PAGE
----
The Aspen Institute's Sports & Society program was launched on May 13 with a roundtable of more than three dozen high-level leaders addressing the topic of the sport activity of children, with a focus on the barriers that limit athletic participation. Participants included 11 Olympic medalists, among them speed skater Apolo Anton Ohno and track legend Edwin Moses.
|Friday, May 13, 2011||
"It's not the most important thing for a child to be good in sports," Ohno, the most decorated Olympian in Winter Sports history (eight medals, two gold) told the high-level group of sport and policy leaders. "But it’s important for children to be involved."
Data shared at the meeting showed high drop-out rates among children in primary sports such as soccer, baseball and basketball, and low physical activity rates as they become teenagers. More than four of 10 African American girls of high school age do not get even one hour of exercise a week, according to the Centers for Disease Control.
"I think we have a national disaster on our hands which, over time, will affect the U.S. Olympic team," said Scott Blackmun, CEO of the U.S. Olympic Committee, in a moderated, live webcast conversation with ESPN correspondent and Sports & Society director Tom Farrey.
Other roundtable members included: Steve Keener, president and CEO of Little League International; Steve Stenersen, president and CEO of U.S. Lacrosse; Dr. Risa Lavizzo-Mourey, president and CEO and the Robert Wood Johnson Foundation; Patrick McEnroe, general manager of player development for the U.S. Tennis Association; John Walsh, executive editor and executive vice president of ESPN; Nancy Hogshead-Makar, Olympic champion swimmer and Title IX legal expert; Mike Richter, former NHL goaltender; Craig Robinson, head coach, Oregon State University men's basketball; and Shellie Pfohl, executive director of the President's Council on Fitness, Sports and Nutrition, among others. For a full list of participants, click here.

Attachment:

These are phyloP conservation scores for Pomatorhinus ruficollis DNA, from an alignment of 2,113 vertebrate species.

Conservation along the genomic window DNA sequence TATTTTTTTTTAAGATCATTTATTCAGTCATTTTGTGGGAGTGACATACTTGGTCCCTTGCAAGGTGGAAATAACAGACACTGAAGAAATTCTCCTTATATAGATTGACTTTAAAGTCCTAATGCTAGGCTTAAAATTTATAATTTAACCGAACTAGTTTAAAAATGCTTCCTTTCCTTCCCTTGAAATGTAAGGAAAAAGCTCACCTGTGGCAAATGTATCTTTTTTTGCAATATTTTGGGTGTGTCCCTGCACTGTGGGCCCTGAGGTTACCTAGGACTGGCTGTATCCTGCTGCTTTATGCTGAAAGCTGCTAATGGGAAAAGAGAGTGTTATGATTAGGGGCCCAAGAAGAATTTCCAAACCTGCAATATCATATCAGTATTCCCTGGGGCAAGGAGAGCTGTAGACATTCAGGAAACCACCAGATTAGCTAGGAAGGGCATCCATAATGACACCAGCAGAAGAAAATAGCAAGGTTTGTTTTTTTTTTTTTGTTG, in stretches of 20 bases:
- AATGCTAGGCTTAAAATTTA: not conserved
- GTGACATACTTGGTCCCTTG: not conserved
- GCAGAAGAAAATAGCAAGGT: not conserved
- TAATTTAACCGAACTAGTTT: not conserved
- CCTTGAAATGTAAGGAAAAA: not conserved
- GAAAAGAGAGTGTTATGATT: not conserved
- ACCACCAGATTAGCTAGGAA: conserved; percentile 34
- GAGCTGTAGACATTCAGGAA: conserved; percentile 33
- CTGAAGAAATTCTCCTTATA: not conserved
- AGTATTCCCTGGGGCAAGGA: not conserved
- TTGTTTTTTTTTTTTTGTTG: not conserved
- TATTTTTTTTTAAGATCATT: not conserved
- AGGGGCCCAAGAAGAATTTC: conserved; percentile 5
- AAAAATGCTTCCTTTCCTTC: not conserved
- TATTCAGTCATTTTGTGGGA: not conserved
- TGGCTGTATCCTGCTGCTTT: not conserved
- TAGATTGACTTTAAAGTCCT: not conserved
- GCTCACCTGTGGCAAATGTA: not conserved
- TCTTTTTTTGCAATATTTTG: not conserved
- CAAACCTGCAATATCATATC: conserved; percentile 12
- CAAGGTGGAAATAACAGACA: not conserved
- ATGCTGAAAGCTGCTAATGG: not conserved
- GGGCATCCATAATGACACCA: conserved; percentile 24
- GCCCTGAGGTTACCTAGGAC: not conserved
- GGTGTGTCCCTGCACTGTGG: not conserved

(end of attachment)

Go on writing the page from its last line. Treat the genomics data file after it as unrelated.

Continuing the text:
The event took place at The Aspen Institute, where participants explored four topics:
Watch>> Defeating Childhood Obesity: What’s the Role of Sport Organizations?—The U.S. is both the world’s sports superpower and a nation with one of the most serious obesity problems. This discussion considered the contribution that sport organizations can make in getting more kids physically active.
Watch>> Virtual Secrets: What Youth Sports Can Learn From Video Games—What do kids want out of a sports experience? This session considered the lessons learned from the success of video games in creating a competition-friendly environment for kids—one with lots of action, lots of winning and losing, but no hovering adults.
Watch>> Against the Grain: Best Practices From the Front Lines—Highlighted were breakthrough strategies and scalable solutions that have helped sport providers add participants, lower the dropout rate, and protect the safety of children.
Watch>> Sport for All, Play for Life: Next Steps—Roundtable participants considered future directions, and explored models of sport development designed to serve the needs of communities and athletes of all ages and skill levels.